The minefields were to be cleared by a fleet of 28 Trawlers whose crews were civilian and totally unwilling to face Turkish howitzer fire. On the 10th of March under cover of darkness, seven Trawlers accompanied by the battleship H.M.S. Canopus made an attempt to clear the mines, but as soon as they came under fire they turned about and fled. H.M.S. Canopus proved unable to silence the mobile batteries or even to extinguish the Turkish searchlights.
On the 13th another attempt was made to clear the mines by six Trawlers manned by Naval personnel accompanied by the cruiser H.M.S. Amethyst, but this effort ended when all but two were disabled by Turkish fire.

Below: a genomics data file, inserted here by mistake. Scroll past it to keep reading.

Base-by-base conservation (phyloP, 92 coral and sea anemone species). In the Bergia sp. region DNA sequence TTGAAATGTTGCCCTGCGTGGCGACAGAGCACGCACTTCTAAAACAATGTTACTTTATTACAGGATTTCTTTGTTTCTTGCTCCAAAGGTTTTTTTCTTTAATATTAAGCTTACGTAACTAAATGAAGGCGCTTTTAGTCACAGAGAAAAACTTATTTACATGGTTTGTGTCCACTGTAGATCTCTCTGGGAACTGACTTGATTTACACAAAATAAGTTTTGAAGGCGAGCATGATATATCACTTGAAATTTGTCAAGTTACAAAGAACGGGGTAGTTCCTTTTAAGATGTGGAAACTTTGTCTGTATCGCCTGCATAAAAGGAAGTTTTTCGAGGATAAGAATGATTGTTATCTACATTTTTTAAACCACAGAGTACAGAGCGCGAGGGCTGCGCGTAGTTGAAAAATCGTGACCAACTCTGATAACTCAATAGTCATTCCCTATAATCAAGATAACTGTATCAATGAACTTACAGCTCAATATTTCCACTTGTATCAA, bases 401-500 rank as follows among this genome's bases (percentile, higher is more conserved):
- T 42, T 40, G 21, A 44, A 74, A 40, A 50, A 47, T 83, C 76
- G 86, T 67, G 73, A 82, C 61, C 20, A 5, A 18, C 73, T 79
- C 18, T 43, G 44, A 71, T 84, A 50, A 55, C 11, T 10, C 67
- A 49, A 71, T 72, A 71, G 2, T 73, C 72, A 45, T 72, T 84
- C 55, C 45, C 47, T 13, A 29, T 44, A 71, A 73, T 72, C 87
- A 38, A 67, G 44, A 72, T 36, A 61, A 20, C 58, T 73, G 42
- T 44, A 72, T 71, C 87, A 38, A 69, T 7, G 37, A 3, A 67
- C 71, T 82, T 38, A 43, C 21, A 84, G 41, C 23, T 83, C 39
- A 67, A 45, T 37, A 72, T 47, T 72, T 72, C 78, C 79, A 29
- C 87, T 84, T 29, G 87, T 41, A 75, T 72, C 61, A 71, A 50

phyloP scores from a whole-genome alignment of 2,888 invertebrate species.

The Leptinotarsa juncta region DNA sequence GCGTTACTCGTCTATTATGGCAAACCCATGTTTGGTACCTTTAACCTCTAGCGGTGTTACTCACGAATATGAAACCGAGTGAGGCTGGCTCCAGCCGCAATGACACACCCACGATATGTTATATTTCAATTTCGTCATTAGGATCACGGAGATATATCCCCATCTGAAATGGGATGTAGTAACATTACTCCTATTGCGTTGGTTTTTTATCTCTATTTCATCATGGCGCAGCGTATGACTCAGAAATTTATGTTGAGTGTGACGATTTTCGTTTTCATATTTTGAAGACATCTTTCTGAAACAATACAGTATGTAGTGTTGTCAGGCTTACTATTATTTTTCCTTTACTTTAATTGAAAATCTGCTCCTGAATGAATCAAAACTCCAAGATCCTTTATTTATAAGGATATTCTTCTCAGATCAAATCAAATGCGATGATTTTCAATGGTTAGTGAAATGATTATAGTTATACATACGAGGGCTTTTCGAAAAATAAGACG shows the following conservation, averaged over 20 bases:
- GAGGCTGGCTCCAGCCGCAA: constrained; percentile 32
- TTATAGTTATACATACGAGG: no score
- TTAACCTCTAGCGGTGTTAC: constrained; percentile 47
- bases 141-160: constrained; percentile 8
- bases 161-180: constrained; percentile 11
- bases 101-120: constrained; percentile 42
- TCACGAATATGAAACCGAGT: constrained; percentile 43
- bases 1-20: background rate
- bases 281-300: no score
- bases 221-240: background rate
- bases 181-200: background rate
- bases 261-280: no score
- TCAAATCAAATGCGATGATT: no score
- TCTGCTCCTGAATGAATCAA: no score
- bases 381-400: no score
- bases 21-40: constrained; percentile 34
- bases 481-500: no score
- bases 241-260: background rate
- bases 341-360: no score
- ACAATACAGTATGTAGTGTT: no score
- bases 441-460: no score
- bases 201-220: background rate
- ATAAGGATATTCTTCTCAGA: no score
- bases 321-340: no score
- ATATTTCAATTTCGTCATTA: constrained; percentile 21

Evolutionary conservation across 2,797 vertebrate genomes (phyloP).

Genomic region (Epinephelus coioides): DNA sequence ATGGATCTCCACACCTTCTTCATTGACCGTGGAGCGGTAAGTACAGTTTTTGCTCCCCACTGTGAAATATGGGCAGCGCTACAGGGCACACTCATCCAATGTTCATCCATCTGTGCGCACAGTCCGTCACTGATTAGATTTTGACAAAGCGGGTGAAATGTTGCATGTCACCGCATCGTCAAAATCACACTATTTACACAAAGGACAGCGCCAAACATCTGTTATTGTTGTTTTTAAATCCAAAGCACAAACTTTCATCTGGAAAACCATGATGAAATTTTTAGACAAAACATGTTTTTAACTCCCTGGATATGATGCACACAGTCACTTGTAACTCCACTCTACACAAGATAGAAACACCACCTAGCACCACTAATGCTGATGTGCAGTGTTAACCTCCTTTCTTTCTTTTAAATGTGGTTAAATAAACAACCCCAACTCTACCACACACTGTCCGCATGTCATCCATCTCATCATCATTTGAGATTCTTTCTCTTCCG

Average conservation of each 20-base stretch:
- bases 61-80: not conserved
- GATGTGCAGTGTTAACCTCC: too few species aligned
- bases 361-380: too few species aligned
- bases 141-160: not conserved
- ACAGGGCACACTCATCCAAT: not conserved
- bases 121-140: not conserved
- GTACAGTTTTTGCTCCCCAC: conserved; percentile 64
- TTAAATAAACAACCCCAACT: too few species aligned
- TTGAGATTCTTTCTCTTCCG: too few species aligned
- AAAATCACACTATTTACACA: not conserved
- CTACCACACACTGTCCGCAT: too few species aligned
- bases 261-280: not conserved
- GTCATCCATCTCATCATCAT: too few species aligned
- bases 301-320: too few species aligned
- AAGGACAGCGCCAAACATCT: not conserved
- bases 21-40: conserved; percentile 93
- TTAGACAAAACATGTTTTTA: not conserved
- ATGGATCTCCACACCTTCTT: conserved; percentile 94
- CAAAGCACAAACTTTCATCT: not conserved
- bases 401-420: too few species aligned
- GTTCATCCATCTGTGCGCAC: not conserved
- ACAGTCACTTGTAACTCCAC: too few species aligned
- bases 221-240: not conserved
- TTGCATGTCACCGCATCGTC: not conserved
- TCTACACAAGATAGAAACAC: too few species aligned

On the 18th of March the main naval attack commenced with 18 capital ships, which sailed up towards the Narrows in broad daylight and began to bombard the forts of Chanak Kale and Kilid Bahr. By 2pm the forts were silenced although the mobile batteries continued to pepper the battleships. Then as the leading ships turned east to withdraw, one after another struck mines. Three battleships were sunk and three were badly damaged. It was thought that the Turks were floating mines down the channel, but it was actually a small minefield laid parallel to the Eastern Shore by a small Turkish steamer on the 4th of March which was responsible. The attack was called off and the ships withdrew.